Late last year, the Court of Appeals for the Federal Circuit ruled that certain biotechnology method claims as applied to humans are patentable subject matter under 35 U.S.C. §101.  In Prometheus Labs. Inc. v. Mayo Collab. Serv., Docket 2008-1403 (Fed. Cir., December 17, 2010), on remand from the United States Supreme Court with instructions to revisit their previous ruling in view of the determination in Bilski, the Federal Circuit affirmed their initial decision that the patent claims at issue are valid and patentable.

The claims at issue recited an “administrating” step and a “determining” step, as demonstrated in sample claim 1 of U.S. Patent No. 6,355,623:

Other claims at issue omitted the “administering” step. 

The Federal Circuit held that the claims at issue are directed to patentable subject matter because the steps of the claims are transformative and significant to the claimed invention, and are not just data-gathering steps.  The “administering” step was deemed to transform the body of the patient to whom the treatment is applied, since the administered drug is metabolized by the body. Separately, the “determining” step was also held to be transformative, since some form of manipulation is required to extract and measure the amount of metabolite present in a bodily sample.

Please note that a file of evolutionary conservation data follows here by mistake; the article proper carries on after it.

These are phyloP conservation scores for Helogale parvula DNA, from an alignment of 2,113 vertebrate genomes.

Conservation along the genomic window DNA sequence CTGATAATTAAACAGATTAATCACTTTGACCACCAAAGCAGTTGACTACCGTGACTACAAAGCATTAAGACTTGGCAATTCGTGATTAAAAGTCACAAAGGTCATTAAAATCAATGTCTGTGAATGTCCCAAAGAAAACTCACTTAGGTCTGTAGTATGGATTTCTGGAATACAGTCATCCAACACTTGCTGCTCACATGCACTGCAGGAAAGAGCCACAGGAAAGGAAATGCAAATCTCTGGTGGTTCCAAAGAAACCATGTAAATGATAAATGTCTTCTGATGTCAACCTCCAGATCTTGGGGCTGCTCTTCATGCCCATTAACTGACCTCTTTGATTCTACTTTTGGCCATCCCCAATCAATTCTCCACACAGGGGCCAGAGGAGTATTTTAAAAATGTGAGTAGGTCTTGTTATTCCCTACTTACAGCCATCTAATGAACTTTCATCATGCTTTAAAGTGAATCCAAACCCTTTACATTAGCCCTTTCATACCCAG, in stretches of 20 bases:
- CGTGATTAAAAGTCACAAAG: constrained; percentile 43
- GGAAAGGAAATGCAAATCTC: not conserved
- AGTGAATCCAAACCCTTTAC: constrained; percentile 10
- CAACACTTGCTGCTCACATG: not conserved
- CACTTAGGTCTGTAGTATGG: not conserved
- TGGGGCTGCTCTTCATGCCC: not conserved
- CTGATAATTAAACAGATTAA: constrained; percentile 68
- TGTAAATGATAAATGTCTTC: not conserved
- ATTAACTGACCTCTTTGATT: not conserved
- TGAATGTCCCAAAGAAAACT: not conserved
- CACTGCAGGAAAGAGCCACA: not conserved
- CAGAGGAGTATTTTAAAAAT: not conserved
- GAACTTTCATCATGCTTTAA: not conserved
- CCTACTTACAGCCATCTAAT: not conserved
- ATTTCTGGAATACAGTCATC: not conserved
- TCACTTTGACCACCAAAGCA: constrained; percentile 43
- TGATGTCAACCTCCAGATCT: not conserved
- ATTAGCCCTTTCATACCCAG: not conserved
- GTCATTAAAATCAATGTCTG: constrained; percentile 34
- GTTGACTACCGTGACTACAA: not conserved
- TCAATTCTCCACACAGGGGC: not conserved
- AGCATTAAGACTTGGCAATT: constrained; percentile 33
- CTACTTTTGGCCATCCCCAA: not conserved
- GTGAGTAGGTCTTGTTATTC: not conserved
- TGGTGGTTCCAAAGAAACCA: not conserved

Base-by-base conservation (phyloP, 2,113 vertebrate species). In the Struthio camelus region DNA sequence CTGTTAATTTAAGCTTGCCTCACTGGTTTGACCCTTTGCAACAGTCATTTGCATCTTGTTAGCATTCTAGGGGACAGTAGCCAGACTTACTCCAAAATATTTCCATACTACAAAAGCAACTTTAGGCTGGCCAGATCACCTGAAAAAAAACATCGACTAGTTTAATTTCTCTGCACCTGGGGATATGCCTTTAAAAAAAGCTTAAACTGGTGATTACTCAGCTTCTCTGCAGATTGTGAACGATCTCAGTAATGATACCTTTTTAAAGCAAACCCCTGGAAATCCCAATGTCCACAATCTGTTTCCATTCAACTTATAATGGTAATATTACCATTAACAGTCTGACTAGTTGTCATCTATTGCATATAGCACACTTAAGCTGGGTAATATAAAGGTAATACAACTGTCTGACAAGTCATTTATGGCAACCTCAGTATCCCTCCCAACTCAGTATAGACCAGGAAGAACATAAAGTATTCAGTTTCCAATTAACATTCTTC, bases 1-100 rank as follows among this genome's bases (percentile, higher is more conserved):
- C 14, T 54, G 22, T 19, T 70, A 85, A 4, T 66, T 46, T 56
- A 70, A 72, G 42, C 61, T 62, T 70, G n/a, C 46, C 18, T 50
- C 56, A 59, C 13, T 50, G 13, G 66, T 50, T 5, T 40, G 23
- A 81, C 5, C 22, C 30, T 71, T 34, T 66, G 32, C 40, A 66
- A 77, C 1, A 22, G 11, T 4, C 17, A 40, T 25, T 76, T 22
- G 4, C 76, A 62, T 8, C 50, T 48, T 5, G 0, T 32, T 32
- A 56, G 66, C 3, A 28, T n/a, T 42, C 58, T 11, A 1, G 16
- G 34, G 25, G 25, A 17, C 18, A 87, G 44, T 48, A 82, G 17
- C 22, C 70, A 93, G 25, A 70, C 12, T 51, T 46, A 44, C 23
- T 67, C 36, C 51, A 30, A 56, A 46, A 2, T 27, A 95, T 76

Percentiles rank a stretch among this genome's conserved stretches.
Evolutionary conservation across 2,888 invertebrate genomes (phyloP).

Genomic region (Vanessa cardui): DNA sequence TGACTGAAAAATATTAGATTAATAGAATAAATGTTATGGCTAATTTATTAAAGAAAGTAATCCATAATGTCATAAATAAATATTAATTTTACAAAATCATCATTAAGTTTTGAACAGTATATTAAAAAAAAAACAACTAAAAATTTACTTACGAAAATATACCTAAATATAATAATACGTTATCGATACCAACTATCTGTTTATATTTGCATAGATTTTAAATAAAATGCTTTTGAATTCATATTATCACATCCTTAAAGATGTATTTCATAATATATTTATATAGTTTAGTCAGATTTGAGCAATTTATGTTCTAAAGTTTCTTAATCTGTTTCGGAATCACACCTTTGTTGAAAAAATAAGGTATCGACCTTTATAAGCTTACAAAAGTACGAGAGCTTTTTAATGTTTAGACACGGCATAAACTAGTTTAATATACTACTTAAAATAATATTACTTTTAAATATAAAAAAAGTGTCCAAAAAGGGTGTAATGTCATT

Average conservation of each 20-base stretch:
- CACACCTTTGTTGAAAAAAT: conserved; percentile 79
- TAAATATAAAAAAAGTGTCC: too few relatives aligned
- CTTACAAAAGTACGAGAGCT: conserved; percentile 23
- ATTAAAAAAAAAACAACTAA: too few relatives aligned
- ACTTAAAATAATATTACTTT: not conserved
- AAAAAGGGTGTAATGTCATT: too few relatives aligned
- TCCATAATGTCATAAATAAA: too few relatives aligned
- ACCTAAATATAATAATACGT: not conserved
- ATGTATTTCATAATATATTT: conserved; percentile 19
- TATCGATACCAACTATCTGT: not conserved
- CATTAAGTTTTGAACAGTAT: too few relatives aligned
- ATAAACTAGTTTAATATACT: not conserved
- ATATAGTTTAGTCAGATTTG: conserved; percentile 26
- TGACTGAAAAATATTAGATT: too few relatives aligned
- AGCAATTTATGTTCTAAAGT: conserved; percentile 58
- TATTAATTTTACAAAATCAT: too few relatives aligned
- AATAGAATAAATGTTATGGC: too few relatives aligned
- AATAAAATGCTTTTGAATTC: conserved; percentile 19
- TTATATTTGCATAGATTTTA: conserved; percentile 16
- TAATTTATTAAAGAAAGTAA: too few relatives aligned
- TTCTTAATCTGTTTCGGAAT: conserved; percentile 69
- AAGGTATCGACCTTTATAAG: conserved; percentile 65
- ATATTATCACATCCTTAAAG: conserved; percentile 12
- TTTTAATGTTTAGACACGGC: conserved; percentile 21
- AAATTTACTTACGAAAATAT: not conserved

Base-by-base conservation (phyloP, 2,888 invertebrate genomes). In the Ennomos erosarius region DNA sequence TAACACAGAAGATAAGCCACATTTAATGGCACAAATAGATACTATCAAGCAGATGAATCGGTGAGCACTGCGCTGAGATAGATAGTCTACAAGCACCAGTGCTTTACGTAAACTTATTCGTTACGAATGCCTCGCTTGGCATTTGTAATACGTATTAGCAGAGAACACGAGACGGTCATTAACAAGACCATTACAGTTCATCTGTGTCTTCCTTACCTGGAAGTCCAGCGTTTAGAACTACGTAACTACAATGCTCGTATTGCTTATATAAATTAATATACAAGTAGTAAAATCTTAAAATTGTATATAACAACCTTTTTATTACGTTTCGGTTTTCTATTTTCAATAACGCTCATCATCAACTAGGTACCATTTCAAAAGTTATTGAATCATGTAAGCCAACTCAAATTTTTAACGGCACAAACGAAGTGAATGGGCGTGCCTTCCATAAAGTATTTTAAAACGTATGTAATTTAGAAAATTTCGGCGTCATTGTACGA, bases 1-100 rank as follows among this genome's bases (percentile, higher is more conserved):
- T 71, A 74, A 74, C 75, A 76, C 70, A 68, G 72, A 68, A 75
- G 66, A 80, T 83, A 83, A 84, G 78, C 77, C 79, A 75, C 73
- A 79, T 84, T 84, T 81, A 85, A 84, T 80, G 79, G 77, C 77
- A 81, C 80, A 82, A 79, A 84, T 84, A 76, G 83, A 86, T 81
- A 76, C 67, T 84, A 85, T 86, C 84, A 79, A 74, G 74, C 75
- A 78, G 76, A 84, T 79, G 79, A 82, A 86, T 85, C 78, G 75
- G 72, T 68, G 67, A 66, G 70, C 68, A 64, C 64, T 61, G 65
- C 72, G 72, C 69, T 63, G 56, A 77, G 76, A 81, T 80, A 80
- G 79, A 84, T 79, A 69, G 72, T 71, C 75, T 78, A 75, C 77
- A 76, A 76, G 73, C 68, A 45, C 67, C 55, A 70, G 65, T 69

With this decision, the Federal Circuit begins to define the landscape of patentable subject matter, and distinguish it from what constitutes an unpatentable “abstract idea,” in a post-Bilski world.  Other biotech patent cases currently pending before the Court, namely Classen Immunotherapies, Inc. v. Biogen Idec and Association for Molecular Pathology v. U.S. Patent and Trademark Office et al. (“Myriad”), will demand the Court further explain the scope of patentable subject matter in the biotech and life sciences fields.

A copy of the opinion can be found here.